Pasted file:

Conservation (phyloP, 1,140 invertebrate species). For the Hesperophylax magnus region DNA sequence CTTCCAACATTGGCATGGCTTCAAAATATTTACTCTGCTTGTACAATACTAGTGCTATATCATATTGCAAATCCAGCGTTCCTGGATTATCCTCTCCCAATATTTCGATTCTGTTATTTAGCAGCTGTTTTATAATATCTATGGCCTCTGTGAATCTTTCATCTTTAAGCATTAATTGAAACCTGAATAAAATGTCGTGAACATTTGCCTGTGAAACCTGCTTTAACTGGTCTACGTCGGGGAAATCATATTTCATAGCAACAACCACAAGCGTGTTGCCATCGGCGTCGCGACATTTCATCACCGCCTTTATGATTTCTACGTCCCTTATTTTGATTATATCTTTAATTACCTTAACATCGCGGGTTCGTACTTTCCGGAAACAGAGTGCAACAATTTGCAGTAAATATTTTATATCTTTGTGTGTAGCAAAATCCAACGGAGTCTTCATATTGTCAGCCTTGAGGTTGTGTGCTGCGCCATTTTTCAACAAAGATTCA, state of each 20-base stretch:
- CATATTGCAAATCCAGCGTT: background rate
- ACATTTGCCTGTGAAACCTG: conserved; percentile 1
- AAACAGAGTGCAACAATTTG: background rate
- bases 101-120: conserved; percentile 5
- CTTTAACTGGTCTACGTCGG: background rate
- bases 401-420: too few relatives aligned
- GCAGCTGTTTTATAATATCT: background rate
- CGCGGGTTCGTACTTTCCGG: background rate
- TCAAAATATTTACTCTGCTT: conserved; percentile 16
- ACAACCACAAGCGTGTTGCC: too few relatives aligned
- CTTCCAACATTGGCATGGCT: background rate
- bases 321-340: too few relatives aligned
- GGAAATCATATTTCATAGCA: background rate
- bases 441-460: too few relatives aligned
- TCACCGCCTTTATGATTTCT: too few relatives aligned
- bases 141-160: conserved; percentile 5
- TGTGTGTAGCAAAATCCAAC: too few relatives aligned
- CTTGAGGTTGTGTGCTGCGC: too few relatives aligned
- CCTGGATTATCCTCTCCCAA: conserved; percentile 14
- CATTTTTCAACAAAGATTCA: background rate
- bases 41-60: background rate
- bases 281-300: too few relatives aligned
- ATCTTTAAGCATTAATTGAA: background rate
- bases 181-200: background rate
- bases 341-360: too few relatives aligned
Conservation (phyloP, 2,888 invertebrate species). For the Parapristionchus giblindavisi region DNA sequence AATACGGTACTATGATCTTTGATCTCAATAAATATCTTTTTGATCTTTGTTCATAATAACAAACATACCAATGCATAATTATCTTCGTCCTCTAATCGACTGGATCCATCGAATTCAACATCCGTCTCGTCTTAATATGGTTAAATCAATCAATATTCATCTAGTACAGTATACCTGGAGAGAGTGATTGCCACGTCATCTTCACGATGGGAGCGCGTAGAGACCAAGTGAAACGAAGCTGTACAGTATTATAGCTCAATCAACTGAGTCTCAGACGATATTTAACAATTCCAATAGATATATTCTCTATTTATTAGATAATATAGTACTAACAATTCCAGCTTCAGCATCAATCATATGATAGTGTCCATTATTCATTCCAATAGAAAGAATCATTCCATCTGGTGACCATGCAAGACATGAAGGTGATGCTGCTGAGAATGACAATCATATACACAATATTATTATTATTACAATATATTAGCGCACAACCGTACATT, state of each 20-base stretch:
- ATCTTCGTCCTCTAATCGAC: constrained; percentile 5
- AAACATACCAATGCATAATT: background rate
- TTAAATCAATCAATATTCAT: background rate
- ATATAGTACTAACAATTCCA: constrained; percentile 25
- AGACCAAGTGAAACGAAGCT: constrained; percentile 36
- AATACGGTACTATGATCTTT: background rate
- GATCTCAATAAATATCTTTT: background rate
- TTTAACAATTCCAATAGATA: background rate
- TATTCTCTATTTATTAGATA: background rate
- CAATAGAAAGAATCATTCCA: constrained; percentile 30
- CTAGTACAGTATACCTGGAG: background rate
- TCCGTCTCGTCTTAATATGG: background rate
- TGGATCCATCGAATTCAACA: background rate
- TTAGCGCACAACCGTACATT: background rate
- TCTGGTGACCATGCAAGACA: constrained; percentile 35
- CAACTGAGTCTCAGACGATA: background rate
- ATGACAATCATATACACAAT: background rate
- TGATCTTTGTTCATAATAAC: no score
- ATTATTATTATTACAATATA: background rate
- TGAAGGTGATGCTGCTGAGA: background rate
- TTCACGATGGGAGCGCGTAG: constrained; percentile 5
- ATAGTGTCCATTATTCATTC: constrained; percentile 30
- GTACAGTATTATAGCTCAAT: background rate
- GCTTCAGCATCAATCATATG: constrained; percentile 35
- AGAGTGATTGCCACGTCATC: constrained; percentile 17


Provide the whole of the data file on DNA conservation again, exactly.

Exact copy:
Conservation (phyloP, 1,140 invertebrate species). For the Hesperophylax magnus region DNA sequence CTTCCAACATTGGCATGGCTTCAAAATATTTACTCTGCTTGTACAATACTAGTGCTATATCATATTGCAAATCCAGCGTTCCTGGATTATCCTCTCCCAATATTTCGATTCTGTTATTTAGCAGCTGTTTTATAATATCTATGGCCTCTGTGAATCTTTCATCTTTAAGCATTAATTGAAACCTGAATAAAATGTCGTGAACATTTGCCTGTGAAACCTGCTTTAACTGGTCTACGTCGGGGAAATCATATTTCATAGCAACAACCACAAGCGTGTTGCCATCGGCGTCGCGACATTTCATCACCGCCTTTATGATTTCTACGTCCCTTATTTTGATTATATCTTTAATTACCTTAACATCGCGGGTTCGTACTTTCCGGAAACAGAGTGCAACAATTTGCAGTAAATATTTTATATCTTTGTGTGTAGCAAAATCCAACGGAGTCTTCATATTGTCAGCCTTGAGGTTGTGTGCTGCGCCATTTTTCAACAAAGATTCA, state of each 20-base stretch:
- CATATTGCAAATCCAGCGTT: background rate
- ACATTTGCCTGTGAAACCTG: conserved; percentile 1
- AAACAGAGTGCAACAATTTG: background rate
- bases 101-120: conserved; percentile 5
- CTTTAACTGGTCTACGTCGG: background rate
- bases 401-420: too few relatives aligned
- GCAGCTGTTTTATAATATCT: background rate
- CGCGGGTTCGTACTTTCCGG: background rate
- TCAAAATATTTACTCTGCTT: conserved; percentile 16
- ACAACCACAAGCGTGTTGCC: too few relatives aligned
- CTTCCAACATTGGCATGGCT: background rate
- bases 321-340: too few relatives aligned
- GGAAATCATATTTCATAGCA: background rate
- bases 441-460: too few relatives aligned
- TCACCGCCTTTATGATTTCT: too few relatives aligned
- bases 141-160: conserved; percentile 5
- TGTGTGTAGCAAAATCCAAC: too few relatives aligned
- CTTGAGGTTGTGTGCTGCGC: too few relatives aligned
- CCTGGATTATCCTCTCCCAA: conserved; percentile 14
- CATTTTTCAACAAAGATTCA: background rate
- bases 41-60: background rate
- bases 281-300: too few relatives aligned
- ATCTTTAAGCATTAATTGAA: background rate
- bases 181-200: background rate
- bases 341-360: too few relatives aligned
Conservation (phyloP, 2,888 invertebrate species). For the Parapristionchus giblindavisi region DNA sequence AATACGGTACTATGATCTTTGATCTCAATAAATATCTTTTTGATCTTTGTTCATAATAACAAACATACCAATGCATAATTATCTTCGTCCTCTAATCGACTGGATCCATCGAATTCAACATCCGTCTCGTCTTAATATGGTTAAATCAATCAATATTCATCTAGTACAGTATACCTGGAGAGAGTGATTGCCACGTCATCTTCACGATGGGAGCGCGTAGAGACCAAGTGAAACGAAGCTGTACAGTATTATAGCTCAATCAACTGAGTCTCAGACGATATTTAACAATTCCAATAGATATATTCTCTATTTATTAGATAATATAGTACTAACAATTCCAGCTTCAGCATCAATCATATGATAGTGTCCATTATTCATTCCAATAGAAAGAATCATTCCATCTGGTGACCATGCAAGACATGAAGGTGATGCTGCTGAGAATGACAATCATATACACAATATTATTATTATTACAATATATTAGCGCACAACCGTACATT, state of each 20-base stretch:
- ATCTTCGTCCTCTAATCGAC: constrained; percentile 5
- AAACATACCAATGCATAATT: background rate
- TTAAATCAATCAATATTCAT: background rate
- ATATAGTACTAACAATTCCA: constrained; percentile 25
- AGACCAAGTGAAACGAAGCT: constrained; percentile 36
- AATACGGTACTATGATCTTT: background rate
- GATCTCAATAAATATCTTTT: background rate
- TTTAACAATTCCAATAGATA: background rate
- TATTCTCTATTTATTAGATA: background rate
- CAATAGAAAGAATCATTCCA: constrained; percentile 30
- CTAGTACAGTATACCTGGAG: background rate
- TCCGTCTCGTCTTAATATGG: background rate
- TGGATCCATCGAATTCAACA: background rate
- TTAGCGCACAACCGTACATT: background rate
- TCTGGTGACCATGCAAGACA: constrained; percentile 35
- CAACTGAGTCTCAGACGATA: background rate
- ATGACAATCATATACACAAT: background rate
- TGATCTTTGTTCATAATAAC: no score
- ATTATTATTATTACAATATA: background rate
- TGAAGGTGATGCTGCTGAGA: background rate
- TTCACGATGGGAGCGCGTAG: constrained; percentile 5
- ATAGTGTCCATTATTCATTC: constrained; percentile 30
- GTACAGTATTATAGCTCAAT: background rate
- GCTTCAGCATCAATCATATG: constrained; percentile 35
- AGAGTGATTGCCACGTCATC: constrained; percentile 17